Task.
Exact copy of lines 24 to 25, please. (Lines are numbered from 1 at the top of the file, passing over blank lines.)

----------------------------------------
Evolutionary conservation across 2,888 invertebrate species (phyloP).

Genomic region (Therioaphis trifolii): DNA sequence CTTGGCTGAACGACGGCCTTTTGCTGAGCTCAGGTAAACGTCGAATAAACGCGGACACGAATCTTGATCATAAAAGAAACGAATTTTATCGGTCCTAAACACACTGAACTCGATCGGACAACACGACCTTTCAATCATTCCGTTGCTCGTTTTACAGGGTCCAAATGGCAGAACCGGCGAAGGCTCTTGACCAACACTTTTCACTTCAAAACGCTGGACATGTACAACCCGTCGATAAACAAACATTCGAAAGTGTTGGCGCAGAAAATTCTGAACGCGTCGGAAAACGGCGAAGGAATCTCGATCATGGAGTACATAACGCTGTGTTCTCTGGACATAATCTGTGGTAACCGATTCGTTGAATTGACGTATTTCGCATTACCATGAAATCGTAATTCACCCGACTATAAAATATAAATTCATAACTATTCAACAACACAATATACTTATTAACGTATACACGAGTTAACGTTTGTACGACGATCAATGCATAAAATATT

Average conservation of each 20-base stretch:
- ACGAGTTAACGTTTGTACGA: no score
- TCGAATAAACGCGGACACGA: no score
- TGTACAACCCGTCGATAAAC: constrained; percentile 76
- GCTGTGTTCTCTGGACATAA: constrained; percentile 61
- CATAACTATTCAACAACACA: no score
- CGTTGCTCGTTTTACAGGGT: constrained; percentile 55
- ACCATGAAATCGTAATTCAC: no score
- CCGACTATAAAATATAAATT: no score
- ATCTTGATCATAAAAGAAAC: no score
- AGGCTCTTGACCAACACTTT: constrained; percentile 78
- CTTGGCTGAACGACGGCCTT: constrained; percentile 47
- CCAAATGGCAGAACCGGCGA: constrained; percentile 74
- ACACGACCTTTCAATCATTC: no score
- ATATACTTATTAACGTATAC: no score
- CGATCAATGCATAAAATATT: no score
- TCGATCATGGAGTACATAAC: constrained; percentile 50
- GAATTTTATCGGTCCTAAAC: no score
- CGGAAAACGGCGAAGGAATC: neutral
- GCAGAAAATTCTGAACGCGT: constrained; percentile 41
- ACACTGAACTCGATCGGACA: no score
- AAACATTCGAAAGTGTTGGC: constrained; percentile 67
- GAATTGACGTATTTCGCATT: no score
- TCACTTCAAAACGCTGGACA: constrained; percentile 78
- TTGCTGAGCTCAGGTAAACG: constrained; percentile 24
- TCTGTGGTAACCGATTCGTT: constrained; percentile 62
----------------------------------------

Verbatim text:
- AAACATTCGAAAGTGTTGGC: constrained; percentile 67
- GAATTGACGTATTTCGCATT: no score